SketchFactor is an app developed by D.C. natives Allison McGuire and Daniel Herrington that’s set to go live this Friday. It’ll help users identify “sketchy” neighborhoods so that they can avoid them. The app will use publicly available data and crowdsourcing to give users updated information on crime in certain areas.
Obviously, when you’re talking about crime and “sketchy” neighborhoods, that automatically means you’re talking about black neighborhoods. And, what do you know, the creators of this app happen to be white and “privileged.” They’re trying to help their fellow white and privileged avoid black neighborhoods.
At least according to the politically correct race-baiters over at Gawker. In an article headlined, “Smiling Young White People Make App for Avoiding Black Neighborhoods,” Sam Biddle opined:
Is there any way to keep white people from using computers, before this whole planet is ruined? I ask because the two enterprising white entrepreneurs above just made yet anotherapp for avoiding non-white areas of your town—and it’s really taking off!
Crain’s reports on SketchFactor, a racist app made for avoiding “sketchy” neighborhoods, which is the term young white people use to describe places where they don’t feel safe because they watched all five seasons of The Wire:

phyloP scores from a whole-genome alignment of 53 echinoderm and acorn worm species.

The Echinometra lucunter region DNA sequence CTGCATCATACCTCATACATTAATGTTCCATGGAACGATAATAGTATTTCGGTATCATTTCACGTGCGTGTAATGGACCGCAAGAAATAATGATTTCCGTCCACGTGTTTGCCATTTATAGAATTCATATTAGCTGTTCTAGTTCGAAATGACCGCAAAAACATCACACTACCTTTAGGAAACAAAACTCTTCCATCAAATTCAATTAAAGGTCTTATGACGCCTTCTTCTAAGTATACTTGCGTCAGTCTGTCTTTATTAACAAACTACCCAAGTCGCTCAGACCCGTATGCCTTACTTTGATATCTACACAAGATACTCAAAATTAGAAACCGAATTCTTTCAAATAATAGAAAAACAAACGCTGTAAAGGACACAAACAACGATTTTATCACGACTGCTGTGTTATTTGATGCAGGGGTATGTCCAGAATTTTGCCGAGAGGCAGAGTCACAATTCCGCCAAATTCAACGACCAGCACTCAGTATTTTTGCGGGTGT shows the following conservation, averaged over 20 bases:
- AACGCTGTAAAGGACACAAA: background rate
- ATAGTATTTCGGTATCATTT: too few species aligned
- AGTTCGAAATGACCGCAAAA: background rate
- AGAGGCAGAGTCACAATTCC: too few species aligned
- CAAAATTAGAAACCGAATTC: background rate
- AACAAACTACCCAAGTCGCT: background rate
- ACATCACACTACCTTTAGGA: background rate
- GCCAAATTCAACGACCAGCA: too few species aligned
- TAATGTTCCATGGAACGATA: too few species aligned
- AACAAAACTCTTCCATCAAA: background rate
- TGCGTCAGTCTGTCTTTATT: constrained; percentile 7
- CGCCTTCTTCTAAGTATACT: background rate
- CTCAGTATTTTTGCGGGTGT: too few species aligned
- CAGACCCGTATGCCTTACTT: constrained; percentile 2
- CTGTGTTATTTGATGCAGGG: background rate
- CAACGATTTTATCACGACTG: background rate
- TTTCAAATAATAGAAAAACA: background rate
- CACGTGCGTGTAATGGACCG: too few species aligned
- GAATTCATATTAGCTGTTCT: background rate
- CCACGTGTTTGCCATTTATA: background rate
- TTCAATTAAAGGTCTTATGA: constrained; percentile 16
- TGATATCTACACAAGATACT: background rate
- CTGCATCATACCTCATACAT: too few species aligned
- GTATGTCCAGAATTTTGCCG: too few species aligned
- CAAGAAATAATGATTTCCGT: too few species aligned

“SketchFactor, the brainchild of co-founders Allison McGuire and Daniel Herrington, is a Manhattan-based navigation app that crowdsources user experiences along with publicly available data to rate the relative “sketchiness” of certain areas in major cities. The app will launch on the iTunes on Friday, capping off a big week for the startup, which was named as a finalist in the NYC BigApps competition.
According to Ms. McGuire, a Los Angeles native who lives in the West Village, the impetus behind SketchFactor was her experience as a young woman navigating the streets of Washington, D.C., where she worked at a nonprofit.
After meeting Mr. Herrington, an electrical engineer who was taken with the SketchFactor idea, the two quit their Washington D.C.-based jobs and decamped to New York City with funding from family and friends.
As one of the finalists in the BigApps competition, SketchFactor is poised to receive more attention when it launches.”
With firsthand experience living in Washington, D.C., where white terror is as ubiquitous as tucked-in polo shirts, grinning caucasians Allison McGuire and Daniel Herrington should be unstoppable in the field of smartphone race-baiting—they’re already finalists ina $20,000 startup contest! But don’t worry: they’re not racist. It says so right on their blog, which asks people to share “sketchy” stories about strangers they spot…
Down here in the South, it’s not uncommon to have a nice-looking house with a well kempt lawn directly across from an old crusty trailer buried in weeds. I happen to live in a neighborhood like that, and there are places in it where I wouldn’t feel safe at night. Places that have a reputation for meth dealing. We frequently see police activity in those areas and hear instructions from police to “stay away from Bailey Drive.” There are people walking around who look “sketchy” to me, and they’re not black. They’re white.
Obviously, this isn’t about helping white and privileged people avoid black neighborhoods. Crime and “sketchiness” come in all different colors.